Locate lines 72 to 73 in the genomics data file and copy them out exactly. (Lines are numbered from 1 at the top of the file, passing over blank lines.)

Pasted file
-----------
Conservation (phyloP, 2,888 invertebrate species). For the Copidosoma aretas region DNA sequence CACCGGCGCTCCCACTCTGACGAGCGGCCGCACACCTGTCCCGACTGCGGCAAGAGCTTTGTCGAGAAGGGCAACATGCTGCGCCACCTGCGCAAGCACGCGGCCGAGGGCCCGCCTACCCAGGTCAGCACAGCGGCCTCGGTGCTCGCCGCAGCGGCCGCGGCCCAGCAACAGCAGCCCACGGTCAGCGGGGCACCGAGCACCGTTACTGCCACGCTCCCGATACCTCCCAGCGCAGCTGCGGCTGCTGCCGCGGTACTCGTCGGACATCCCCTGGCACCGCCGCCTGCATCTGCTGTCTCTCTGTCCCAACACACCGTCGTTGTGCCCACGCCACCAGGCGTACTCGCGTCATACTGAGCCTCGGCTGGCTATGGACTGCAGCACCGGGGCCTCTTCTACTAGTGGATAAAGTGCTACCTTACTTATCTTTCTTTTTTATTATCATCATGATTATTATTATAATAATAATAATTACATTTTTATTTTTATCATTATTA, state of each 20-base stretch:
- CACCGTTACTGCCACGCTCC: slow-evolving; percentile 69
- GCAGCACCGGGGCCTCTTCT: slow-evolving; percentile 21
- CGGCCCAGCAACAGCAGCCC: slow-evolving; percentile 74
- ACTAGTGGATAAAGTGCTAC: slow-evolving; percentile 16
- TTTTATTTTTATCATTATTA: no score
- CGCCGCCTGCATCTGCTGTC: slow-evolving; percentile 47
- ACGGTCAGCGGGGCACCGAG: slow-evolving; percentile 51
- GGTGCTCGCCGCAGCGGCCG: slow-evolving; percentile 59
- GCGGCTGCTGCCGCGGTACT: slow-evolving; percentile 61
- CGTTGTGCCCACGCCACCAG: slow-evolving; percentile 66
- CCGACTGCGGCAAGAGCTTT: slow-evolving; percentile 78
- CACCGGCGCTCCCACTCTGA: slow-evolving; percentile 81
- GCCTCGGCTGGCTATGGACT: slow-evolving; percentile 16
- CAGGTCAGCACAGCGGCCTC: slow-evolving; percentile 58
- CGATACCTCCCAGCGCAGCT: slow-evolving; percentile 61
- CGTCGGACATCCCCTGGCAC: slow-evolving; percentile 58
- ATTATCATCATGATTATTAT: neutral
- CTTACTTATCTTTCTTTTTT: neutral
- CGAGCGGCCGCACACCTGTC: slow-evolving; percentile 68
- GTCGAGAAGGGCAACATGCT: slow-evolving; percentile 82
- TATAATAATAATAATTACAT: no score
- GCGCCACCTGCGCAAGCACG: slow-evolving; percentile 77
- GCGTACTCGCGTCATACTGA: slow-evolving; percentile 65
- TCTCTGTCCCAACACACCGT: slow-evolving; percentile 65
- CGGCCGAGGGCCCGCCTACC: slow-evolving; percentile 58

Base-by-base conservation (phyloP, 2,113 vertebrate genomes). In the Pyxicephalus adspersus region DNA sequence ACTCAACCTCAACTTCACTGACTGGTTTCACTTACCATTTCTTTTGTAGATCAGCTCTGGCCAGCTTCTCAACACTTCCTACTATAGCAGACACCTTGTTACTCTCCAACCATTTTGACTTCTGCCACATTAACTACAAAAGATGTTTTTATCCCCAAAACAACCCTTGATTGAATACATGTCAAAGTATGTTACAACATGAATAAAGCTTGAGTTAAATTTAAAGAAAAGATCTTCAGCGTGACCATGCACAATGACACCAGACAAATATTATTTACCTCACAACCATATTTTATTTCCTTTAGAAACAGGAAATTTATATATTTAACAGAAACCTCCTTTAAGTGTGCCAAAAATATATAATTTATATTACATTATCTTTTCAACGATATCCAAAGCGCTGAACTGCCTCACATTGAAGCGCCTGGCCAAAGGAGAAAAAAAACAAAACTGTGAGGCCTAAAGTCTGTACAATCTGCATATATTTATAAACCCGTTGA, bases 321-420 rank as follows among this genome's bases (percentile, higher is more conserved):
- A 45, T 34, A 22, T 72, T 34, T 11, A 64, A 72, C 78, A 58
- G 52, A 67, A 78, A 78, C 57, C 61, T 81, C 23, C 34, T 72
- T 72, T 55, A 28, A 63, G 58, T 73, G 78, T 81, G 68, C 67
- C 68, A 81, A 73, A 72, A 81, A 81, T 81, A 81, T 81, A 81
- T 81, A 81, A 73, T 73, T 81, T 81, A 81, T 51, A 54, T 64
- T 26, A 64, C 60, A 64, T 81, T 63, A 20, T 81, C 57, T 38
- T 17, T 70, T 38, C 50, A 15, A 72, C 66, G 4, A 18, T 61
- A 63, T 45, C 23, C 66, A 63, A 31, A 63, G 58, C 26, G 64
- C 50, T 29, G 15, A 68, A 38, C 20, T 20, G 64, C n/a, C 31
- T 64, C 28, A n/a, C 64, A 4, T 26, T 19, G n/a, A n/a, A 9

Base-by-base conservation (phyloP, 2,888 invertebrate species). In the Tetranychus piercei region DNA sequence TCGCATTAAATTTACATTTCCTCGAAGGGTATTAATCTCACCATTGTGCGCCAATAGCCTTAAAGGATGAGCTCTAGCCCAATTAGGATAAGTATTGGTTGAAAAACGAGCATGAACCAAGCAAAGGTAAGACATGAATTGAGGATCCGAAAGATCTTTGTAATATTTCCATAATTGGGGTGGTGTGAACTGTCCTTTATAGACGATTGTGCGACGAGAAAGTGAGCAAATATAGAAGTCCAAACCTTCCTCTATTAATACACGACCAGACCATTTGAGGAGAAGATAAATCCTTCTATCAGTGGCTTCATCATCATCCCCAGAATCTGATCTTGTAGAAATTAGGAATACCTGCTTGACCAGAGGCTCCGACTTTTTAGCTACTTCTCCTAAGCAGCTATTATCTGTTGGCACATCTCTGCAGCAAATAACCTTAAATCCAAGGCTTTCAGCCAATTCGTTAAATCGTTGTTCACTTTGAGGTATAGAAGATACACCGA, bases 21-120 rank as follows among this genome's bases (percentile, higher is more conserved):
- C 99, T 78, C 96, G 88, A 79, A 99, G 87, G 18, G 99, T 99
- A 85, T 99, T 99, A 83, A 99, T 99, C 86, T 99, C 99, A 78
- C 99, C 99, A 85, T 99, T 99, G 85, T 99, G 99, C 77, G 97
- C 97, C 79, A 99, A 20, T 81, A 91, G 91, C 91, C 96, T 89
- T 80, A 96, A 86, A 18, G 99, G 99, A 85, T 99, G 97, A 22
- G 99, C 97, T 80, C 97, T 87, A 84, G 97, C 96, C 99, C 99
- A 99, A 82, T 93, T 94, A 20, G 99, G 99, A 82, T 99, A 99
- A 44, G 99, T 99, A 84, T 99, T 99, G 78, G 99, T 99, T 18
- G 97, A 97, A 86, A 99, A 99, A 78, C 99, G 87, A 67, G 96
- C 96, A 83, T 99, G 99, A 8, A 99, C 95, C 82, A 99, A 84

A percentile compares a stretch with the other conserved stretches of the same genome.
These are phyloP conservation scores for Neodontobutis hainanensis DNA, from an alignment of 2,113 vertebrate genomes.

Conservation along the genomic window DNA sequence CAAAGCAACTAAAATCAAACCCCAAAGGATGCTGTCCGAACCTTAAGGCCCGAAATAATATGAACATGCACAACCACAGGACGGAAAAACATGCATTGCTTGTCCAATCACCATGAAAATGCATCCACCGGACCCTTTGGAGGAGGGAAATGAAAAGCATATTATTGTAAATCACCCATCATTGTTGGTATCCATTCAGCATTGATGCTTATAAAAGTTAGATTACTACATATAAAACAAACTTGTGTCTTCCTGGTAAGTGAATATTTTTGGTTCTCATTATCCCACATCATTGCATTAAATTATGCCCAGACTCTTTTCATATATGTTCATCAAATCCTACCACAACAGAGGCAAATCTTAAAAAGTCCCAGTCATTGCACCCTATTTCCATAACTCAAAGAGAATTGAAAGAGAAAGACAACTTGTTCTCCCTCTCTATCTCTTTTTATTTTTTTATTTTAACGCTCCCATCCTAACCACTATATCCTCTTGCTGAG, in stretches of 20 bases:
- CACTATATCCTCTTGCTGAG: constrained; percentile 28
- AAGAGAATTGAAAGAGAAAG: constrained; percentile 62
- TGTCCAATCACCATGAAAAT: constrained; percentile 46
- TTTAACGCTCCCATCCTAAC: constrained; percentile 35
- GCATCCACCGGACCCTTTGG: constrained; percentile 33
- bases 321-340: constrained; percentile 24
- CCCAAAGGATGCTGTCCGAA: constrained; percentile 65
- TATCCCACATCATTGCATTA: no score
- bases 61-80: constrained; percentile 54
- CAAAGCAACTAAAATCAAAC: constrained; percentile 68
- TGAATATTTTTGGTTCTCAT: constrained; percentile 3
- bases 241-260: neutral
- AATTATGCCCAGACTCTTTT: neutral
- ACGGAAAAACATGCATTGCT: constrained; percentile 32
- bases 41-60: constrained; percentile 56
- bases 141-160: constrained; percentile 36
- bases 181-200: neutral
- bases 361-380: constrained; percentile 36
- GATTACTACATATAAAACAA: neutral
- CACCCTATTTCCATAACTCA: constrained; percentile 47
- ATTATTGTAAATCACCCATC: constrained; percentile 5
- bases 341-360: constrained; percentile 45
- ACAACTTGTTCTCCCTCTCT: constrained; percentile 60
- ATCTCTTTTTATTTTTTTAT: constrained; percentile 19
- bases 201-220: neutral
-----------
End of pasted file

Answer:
- ATTATTGTAAATCACCCATC: constrained; percentile 5
- bases 341-360: constrained; percentile 45